50 FORD PICKUP TOP CHOP
Sorry, I ended up getting the photos backwards from finish to start. I'm better at metalwork than I am at this computer thing. This project is going to be a "bobber" if you want to call it that. The owner is doing it as sort of a collaboration of their business with their employees input and labor.
So far, all I have done is the top chop, and a little bit of rust repair on the bottom rear cab corners, where there was a bunch of mud and grain between the inner and outer panels. Other than that, this is the most pristine body I have ever worked on. Almost zero rust. It was a 3 ton farm truck, so it was quite a good distance above the ground for its whole life.
They are supposed to bring it back to me after they have fitted the engine and transmission to do the transmission tunnel and floor board work, not because of rust, but they have to cut quite a bit out to accomodate the diesel engine and transmission.
The chop turned out very nice, and it will need a very slight amount of filler to finish it off, but it will be quite minimal. I almost covered up the imperfections with one coat of rattle can high fill primer.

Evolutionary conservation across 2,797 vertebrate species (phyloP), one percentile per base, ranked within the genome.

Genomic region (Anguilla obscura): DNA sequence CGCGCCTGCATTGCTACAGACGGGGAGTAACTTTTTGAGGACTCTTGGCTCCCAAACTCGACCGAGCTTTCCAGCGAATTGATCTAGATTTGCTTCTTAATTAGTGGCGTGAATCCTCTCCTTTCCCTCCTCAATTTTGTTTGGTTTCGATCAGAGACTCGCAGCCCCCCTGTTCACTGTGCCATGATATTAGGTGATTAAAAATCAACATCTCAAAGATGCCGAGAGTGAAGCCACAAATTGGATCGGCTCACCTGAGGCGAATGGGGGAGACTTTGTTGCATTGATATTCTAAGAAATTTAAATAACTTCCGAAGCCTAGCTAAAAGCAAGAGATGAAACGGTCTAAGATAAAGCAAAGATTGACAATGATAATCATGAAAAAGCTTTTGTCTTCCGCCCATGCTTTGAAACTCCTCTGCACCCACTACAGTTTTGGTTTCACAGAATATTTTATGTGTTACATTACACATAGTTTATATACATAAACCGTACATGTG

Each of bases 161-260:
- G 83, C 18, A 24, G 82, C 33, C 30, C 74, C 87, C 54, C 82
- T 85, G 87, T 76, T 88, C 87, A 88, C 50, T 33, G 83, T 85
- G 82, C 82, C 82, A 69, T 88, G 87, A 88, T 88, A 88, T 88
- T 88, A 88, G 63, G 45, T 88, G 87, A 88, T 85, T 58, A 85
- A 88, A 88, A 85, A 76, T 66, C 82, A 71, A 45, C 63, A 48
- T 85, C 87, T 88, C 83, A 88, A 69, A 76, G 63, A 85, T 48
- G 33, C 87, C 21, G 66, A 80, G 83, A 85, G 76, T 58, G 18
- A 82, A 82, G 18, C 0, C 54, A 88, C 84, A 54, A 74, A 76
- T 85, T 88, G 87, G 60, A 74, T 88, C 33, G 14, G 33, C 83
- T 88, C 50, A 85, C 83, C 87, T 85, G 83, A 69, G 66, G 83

After I cut the a and b pillars, I reinforced them with bits of metal made from the chopped scrap pieces. That way, the joints are a lot stronger, and they slip together to align them for a perfect fit before tacking and welding. The tops of the doors were done the same way.
The a and b pillars had to be sliced to make them line up perfectly. They were very close, but I wanted them to be better than close, so the slices were made and pried apart slightly, then welded back up again.
They wanted the rear window the original size, it was just moved so the top of the window was even with the top of the windshield.
I didn't want to quarter the top, but I also didn't want to slice and dice the door tops to lean them inwards, as I would have had to change the angle of the window channels inside the doors also. It was a bit of a bear to keep the top aligned during the initial stages of tack welding the panels together, but a whole bunch of clamps and stuff allowed it to happen.